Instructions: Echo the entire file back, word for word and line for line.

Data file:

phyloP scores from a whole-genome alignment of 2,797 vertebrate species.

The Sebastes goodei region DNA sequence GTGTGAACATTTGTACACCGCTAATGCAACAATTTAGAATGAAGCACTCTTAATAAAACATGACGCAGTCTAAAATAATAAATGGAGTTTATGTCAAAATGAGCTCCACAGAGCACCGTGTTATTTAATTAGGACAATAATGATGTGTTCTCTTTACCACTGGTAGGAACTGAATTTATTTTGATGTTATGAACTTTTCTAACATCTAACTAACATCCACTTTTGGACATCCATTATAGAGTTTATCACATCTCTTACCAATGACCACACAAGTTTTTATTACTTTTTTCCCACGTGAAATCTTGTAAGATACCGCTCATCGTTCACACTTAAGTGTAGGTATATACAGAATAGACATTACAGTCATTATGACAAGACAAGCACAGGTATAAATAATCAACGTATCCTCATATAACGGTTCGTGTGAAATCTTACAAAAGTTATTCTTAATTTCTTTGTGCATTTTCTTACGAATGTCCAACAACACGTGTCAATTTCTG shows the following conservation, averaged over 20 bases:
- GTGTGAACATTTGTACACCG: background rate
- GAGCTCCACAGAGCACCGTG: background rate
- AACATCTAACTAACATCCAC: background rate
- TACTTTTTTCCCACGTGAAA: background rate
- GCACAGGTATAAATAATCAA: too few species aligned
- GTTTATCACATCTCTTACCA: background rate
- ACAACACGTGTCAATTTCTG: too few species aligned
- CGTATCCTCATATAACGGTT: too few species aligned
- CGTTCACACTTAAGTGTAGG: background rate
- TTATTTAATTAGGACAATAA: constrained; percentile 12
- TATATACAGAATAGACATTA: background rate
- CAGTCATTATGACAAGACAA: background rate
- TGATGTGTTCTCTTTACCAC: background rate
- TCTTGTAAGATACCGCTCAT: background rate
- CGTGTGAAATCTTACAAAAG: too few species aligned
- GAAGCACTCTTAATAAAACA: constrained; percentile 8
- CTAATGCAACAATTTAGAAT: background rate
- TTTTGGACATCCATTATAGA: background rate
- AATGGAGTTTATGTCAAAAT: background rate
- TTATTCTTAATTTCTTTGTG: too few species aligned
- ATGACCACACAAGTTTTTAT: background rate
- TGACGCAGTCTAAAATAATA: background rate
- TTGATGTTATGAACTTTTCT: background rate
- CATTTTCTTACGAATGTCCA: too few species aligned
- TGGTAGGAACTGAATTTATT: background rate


phyloP scores from a whole-genome alignment of 2,797 vertebrate species.

The Sebastes goodei region DNA sequence GTGTGAACATTTGTACACCGCTAATGCAACAATTTAGAATGAAGCACTCTTAATAAAACATGACGCAGTCTAAAATAATAAATGGAGTTTATGTCAAAATGAGCTCCACAGAGCACCGTGTTATTTAATTAGGACAATAATGATGTGTTCTCTTTACCACTGGTAGGAACTGAATTTATTTTGATGTTATGAACTTTTCTAACATCTAACTAACATCCACTTTTGGACATCCATTATAGAGTTTATCACATCTCTTACCAATGACCACACAAGTTTTTATTACTTTTTTCCCACGTGAAATCTTGTAAGATACCGCTCATCGTTCACACTTAAGTGTAGGTATATACAGAATAGACATTACAGTCATTATGACAAGACAAGCACAGGTATAAATAATCAACGTATCCTCATATAACGGTTCGTGTGAAATCTTACAAAAGTTATTCTTAATTTCTTTGTGCATTTTCTTACGAATGTCCAACAACACGTGTCAATTTCTG shows the following conservation, averaged over 20 bases:
- GTGTGAACATTTGTACACCG: background rate
- GAGCTCCACAGAGCACCGTG: background rate
- AACATCTAACTAACATCCAC: background rate
- TACTTTTTTCCCACGTGAAA: background rate
- GCACAGGTATAAATAATCAA: too few species aligned
- GTTTATCACATCTCTTACCA: background rate
- ACAACACGTGTCAATTTCTG: too few species aligned
- CGTATCCTCATATAACGGTT: too few species aligned
- CGTTCACACTTAAGTGTAGG: background rate
- TTATTTAATTAGGACAATAA: constrained; percentile 12
- TATATACAGAATAGACATTA: background rate
- CAGTCATTATGACAAGACAA: background rate
- TGATGTGTTCTCTTTACCAC: background rate
- TCTTGTAAGATACCGCTCAT: background rate
- CGTGTGAAATCTTACAAAAG: too few species aligned
- GAAGCACTCTTAATAAAACA: constrained; percentile 8
- CTAATGCAACAATTTAGAAT: background rate
- TTTTGGACATCCATTATAGA: background rate
- AATGGAGTTTATGTCAAAAT: background rate
- TTATTCTTAATTTCTTTGTG: too few species aligned
- ATGACCACACAAGTTTTTAT: background rate
- TGACGCAGTCTAAAATAATA: background rate
- TTGATGTTATGAACTTTTCT: background rate
- CATTTTCTTACGAATGTCCA: too few species aligned
- TGGTAGGAACTGAATTTATT: background rate